One of the most effective salad plating designs themes is a symmetric design.  Symmetric salad presentations involve a little bit of geometry.  Each item on the plate is arranged on the plate with a central focal point.  All food components area geometrically placed on the plate in a way that guides or lures a guest's eyes to the central focal point.  A symmetric composed salad design looks the same from whatever angle the salad is viewed, no matter which seat at a table that a guest views the salad from.
     The grandfather chef of all modern fine dining French food presentations, Marie Antoine Carême, nearly always used geometric and symmetric design when creating food presentations for banquet style table settings and individual plates of food.  Carême food presentations nearly always had a central focal point that looked the same from all angles.

     The ingredients in today's café style summer salad go nice with the flavor of the white truffle oil vinaigrette.  Lightly pickled baby corn (cornlettes) and crisp smoked bacon actually is a classic American flavor combination.  The White Truffle Oil Vinaigrette accents this flavor combination in a way that must be experienced to be believes.  The rich tasting mushroom vinaigrette brings today's salad up to casual fine dining café standards.

     Baby ears of corn are always better fresh, but high quality pre-made jars of pickled baby corn is a good choice too.  Pickled baby corn that is packaged in a small glass jar is a much higher quality manufactured product than baby corn from a tin can.
     The flavor of white truffle is a little lighter tasting than black truffle oil.  Some white truffle oil brands are better than others.  Always seek the white truffle oil brand that has the richest flavor.  Cheap brands have very little flavor at all.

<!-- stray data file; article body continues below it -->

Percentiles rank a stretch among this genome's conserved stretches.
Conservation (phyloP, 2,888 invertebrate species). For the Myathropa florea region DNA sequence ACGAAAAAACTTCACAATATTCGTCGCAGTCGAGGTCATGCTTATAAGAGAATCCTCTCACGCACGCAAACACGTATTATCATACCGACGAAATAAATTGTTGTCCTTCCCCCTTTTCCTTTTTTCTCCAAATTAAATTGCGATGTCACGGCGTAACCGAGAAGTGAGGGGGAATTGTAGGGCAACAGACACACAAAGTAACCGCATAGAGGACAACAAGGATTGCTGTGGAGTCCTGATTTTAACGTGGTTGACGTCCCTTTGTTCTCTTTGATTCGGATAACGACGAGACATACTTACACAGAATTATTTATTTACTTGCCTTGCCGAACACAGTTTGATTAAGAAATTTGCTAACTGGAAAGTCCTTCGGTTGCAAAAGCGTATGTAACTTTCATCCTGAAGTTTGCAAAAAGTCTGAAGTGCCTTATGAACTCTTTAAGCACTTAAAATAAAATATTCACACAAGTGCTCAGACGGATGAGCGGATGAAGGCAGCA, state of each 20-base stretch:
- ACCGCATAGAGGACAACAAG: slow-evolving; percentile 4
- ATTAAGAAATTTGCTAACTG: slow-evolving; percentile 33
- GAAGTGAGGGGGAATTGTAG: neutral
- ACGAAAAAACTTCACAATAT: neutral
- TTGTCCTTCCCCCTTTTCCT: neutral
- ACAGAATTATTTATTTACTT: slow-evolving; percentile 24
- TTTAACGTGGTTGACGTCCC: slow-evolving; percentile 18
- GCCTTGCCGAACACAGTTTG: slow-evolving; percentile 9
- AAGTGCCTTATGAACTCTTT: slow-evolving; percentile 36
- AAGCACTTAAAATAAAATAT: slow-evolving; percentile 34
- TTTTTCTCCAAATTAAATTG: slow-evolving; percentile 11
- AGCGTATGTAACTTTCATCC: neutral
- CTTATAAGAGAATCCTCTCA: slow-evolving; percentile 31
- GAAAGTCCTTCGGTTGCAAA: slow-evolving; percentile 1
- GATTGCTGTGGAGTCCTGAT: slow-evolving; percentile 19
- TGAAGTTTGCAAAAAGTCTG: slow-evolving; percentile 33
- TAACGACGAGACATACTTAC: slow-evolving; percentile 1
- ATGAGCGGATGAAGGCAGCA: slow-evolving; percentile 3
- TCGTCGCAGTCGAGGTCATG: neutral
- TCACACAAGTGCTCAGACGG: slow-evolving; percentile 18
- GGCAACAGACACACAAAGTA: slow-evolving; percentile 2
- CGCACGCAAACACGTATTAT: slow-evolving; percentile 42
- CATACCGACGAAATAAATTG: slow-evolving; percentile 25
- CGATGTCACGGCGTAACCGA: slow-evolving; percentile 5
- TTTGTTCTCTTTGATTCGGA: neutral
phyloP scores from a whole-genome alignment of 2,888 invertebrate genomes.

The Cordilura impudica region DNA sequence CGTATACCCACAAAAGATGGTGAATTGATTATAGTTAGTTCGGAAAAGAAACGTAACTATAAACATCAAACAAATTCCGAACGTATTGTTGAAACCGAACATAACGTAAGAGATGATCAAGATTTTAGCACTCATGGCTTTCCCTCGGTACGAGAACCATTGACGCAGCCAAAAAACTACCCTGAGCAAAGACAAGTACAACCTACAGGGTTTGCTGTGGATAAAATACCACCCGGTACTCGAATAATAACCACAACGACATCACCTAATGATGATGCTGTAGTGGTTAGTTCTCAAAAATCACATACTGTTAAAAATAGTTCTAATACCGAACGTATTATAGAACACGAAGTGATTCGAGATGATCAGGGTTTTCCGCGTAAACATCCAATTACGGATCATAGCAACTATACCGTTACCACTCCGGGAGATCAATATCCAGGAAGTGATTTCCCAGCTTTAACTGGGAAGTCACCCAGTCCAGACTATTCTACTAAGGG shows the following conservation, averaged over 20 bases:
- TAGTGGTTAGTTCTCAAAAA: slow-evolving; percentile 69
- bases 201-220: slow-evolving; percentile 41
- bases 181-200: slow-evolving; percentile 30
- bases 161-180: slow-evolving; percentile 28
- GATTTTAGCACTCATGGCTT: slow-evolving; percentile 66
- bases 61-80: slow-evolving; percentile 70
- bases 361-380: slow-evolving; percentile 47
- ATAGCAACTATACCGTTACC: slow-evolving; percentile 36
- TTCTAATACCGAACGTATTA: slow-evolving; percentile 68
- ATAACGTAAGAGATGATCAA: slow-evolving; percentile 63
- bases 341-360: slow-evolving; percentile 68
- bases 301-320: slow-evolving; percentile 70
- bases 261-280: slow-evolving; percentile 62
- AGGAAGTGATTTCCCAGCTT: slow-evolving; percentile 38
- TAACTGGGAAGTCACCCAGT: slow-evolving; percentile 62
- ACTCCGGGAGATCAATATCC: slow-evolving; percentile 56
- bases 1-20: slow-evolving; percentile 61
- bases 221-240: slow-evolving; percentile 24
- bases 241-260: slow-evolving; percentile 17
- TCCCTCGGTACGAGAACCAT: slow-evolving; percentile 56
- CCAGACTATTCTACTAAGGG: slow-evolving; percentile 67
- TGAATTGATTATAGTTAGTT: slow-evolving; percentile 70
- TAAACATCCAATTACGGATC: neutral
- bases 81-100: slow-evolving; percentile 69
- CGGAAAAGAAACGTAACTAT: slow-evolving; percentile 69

*This entire recipe yields 1 serving.
  
     Hard Boiled Egg:  
     Every so often, I do describe how to boil an egg.  Many who read recipes in this website are learning how to cook.
     *Fresh eggs that are less than a few days old make lousy hard boiled eggs.  Eggs that are 2 weeks old are the best for making hard boiled eggs.  
     Start by placing the egg in a sauce pot full of cold salted water.
     Place the pot over high heat.
     Bring the water to a boil.
     Set the timer for 12 minutes for a fully cooked hard boiled egg.  (Or set the timer for 8.5 to 9 minutes if a hard boiled egg with a soft yolk is preferred.)
     Cool and peel the egg under cold running water.
     Store the egg in a container of water in a refrigerator.
  
     Hickory Smoked Bacon Pieces:
     Heat a griddle or sauté pan over medium/medium low heat.
     Cut 1 1/2 slice of hickory smoked bacon into small lardon shape pieces.
     Sauté the smoked bacon till it is crispy and lightly browned.
     Place the bacon pieces in a strainer to drain off any excess grease.
     Keep the smoked bacon pieces warm on a stove top.
  
     White Truffle Oil Vinaigrette: 
     This is a simple stirred loose vinaigrette.  Many times a loose vinaigrette that is not emulsified is a good choice.  
     Step 1:  Place 2 teaspoons of red wine vinegar in a small bowl.
     Add 1/2 clove of minced garlic.
     Add 1/2 teaspoon of minced shallot.
     Add sea salt and black pepper.
     Add 1 small pinch of oregano.
     Add 1 small pinch of minced Italian Parsley.
     Step 2:  Add 1/2 tablespoon of rich tasting white truffle oil.  (Add 2 tablespoons if the truffle oil is a weak tasting blended white truffle oil, then skip adding the olive oil.)
     Add 1 1/2 tablespoons of mild tasting pomace olive oil.
     Stir the ingredients together.
     Step 3:  Allow the vinaigrette to stand for 20 minutes, so the flavors meld.
     Stir the vinaigrette before serving.
  
     Hickory Smoked Bacon and Baby Corn Salad with White Truffle Oil Vinaigrette:
     Step 1:  Mound 2 1/3 cups of mixed baby lettuce on the center of a plate.
     Step 2:  Alternate cucumber slices and tomato half slices on the plate around the mound of lettuce.
     Step 3:  Place a few small thin strips of green bell pepper on the lettuce.
     Place a few very thin strips of carrot on the lettuce.
     Sprinkle the pieces of smoked bacon on the lettuce.
     Step 4:  Cut 3 or 4 ears of pickled baby corn in half lengthwise.
     Arrange the baby corn halves on top of the cucumbers and tomatoes around the lettuce, so they look nice.
      Step 5:  Spoon just enough of the white truffle oil vinaigrette over the salad to add flavor.  (Try not to use too much salad dressing!  The salad ingredients should just be coated with flavor and not swimming in the salad dressing!)
     Step 6:  Place a half of a hard boiled egg half on top of the salad.
     Garnish the egg with bias sliced green onion.

     Viola!  A light summer salad with classic French and American flavors!